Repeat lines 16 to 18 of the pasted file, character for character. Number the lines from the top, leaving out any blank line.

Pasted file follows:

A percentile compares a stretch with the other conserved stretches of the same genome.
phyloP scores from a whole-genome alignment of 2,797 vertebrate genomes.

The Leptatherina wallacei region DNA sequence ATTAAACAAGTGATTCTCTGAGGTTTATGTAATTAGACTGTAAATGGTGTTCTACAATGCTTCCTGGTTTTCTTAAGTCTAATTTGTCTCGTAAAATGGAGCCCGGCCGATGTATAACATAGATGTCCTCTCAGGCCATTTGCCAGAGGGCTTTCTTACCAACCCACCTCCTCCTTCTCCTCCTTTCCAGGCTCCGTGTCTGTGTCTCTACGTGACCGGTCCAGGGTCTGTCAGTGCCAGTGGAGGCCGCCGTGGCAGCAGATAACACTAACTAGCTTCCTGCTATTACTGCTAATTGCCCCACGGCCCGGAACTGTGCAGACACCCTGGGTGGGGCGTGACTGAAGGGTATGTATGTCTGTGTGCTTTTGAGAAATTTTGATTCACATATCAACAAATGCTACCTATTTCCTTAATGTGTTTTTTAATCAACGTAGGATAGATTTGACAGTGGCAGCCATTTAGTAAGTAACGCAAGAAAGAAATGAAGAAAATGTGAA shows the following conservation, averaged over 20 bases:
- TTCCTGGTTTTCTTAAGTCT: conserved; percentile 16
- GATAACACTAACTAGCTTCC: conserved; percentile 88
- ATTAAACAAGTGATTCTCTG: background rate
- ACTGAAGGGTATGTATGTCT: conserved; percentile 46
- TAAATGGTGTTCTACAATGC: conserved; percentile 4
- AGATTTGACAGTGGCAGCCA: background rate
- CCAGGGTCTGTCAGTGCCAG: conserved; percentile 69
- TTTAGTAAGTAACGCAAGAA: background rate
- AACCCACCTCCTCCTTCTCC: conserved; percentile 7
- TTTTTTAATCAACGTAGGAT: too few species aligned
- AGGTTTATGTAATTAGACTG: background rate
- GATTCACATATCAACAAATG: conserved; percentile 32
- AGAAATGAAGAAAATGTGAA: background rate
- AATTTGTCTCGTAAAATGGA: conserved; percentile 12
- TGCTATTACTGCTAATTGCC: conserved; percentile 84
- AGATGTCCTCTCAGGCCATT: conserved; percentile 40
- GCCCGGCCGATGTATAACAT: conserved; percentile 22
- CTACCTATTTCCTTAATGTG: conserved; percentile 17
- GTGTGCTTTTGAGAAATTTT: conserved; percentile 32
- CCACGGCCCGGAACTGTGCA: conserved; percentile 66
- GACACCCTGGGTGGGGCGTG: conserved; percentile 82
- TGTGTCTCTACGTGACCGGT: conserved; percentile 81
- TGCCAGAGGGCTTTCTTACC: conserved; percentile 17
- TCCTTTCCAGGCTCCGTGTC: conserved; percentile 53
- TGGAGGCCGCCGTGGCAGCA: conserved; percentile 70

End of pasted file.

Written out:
- AGAAATGAAGAAAATGTGAA: background rate
- AATTTGTCTCGTAAAATGGA: conserved; percentile 12
- TGCTATTACTGCTAATTGCC: conserved; percentile 84